“This often isn’t the community coming in and asking for it, it’s police going to conferences where … vendors are promising the world and that they’ll miraculously solve crimes,” Maass said. “But it’s just a commercial thing. It’s just business.”

Memphis’s first SkyCop cameras were bought by businesses and neighborhood groups and donated to the police, which became responsible for the cameras’ long-term maintenance and use.

In 2016, facing criticism that the cameras mostly watched tourist-friendly streets and wealthy neighborhoods, the city approved an initiative, known as the Sentinel program, that would spend taxpayer money to install dozens of cameras a year throughout the city, focusing largely on areas that crime statistics suggested could be “hot spots.”

Patty, who then worked as part of a three-man team that drove a boom truck through the city to install the SkyCop boxes, said he remembers installing the camera, overlooking the residential road of Castlegate Lane, that would later capture Nichols’s beating. At the time, he said, the neighborhood had seen an increase in property crimes, and police believed that utility pole would give officers a clear view of passing traffic — “the most bang for the buck.”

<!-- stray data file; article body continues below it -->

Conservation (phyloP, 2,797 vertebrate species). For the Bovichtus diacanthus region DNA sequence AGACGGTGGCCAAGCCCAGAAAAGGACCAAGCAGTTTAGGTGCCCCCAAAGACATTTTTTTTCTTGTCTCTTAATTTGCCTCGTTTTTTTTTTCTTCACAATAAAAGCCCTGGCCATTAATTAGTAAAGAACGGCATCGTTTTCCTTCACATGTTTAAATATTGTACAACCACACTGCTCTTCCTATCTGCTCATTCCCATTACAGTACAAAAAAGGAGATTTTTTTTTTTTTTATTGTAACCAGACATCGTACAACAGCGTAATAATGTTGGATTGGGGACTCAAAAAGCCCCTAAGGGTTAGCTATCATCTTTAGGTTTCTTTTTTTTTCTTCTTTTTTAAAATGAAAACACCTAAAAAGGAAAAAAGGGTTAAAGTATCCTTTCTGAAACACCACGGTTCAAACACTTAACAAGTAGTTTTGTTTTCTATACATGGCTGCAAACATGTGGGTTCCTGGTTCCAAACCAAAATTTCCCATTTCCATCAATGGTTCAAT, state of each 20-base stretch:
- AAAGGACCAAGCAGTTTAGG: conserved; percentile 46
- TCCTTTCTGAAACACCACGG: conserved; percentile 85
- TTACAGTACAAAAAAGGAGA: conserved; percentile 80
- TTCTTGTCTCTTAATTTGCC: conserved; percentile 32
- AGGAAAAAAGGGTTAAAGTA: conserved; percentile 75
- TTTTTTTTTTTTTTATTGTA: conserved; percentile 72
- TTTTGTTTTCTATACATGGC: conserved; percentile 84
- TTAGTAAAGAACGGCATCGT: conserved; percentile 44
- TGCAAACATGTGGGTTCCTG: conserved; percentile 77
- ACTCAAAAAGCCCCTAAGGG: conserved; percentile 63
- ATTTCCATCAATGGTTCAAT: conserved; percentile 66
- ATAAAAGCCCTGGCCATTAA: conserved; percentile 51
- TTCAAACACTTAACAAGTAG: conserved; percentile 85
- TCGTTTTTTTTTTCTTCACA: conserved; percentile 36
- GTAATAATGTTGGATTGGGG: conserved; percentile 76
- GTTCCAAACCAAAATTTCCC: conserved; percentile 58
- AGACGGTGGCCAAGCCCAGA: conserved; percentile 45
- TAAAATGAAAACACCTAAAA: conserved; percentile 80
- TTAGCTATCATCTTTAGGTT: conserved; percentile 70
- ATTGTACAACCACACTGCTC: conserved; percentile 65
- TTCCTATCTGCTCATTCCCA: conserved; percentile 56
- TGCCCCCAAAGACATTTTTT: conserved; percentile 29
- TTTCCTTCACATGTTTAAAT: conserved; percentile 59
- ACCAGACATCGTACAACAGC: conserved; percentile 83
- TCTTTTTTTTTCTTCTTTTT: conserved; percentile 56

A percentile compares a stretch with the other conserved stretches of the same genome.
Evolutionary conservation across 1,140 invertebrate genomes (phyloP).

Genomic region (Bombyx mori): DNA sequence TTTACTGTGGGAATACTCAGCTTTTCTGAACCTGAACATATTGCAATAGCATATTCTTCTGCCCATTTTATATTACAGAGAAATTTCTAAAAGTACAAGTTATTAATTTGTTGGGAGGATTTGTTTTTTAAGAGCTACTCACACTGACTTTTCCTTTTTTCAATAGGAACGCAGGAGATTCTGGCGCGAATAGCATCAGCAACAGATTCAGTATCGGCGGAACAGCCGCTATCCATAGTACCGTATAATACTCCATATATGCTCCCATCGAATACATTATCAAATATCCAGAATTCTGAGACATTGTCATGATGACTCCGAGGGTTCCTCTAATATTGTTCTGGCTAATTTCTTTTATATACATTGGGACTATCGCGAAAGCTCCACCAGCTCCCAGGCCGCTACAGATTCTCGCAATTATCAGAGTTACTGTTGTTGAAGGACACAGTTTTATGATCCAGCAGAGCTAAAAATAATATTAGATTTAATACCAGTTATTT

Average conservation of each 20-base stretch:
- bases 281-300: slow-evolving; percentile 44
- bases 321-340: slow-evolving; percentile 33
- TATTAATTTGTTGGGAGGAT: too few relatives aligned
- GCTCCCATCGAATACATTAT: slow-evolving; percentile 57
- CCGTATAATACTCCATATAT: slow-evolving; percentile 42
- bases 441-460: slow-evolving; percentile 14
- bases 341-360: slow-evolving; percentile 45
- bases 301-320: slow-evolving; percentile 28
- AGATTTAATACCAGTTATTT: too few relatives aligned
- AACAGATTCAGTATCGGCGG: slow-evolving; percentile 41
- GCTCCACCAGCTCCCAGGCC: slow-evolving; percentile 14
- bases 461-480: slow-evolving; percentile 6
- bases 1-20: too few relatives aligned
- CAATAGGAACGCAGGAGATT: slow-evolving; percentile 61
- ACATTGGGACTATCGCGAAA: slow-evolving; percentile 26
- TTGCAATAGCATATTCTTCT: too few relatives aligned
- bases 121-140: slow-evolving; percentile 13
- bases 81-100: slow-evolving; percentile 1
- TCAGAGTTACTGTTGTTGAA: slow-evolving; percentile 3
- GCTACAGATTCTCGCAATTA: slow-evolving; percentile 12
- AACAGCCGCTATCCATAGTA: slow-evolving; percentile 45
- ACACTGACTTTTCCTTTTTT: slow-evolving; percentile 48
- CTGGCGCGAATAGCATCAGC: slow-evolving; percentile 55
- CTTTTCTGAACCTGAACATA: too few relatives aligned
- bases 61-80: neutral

That suburban neighborhood, Hickory Hills, was relatively quiet, known for blocks of brick ranch houses with big lawns and two-car garages. Nichols, 29, who loved skateboarding and photography, had moved there in 2020 to live with his mother, stepfather and 4-year-old son.

The cameras were broadly popular with the police, Patty said. In 2017, he told the Wall Street Journal that some officers had used the cameras to monitor demonstrations at the city’s Confederate monuments and Black Lives Matter protests.

But by 2018, crime rates in some camera-wired neighborhoods had climbed, and police officials had begun urging people to adjust their expectations.

“We worry sometimes that cameras give people this false sense” of security, Don Crowe, then a deputy police chief, told WMC Action News 5. “We tell everybody … every bank has cameras in it, but people still rob banks.”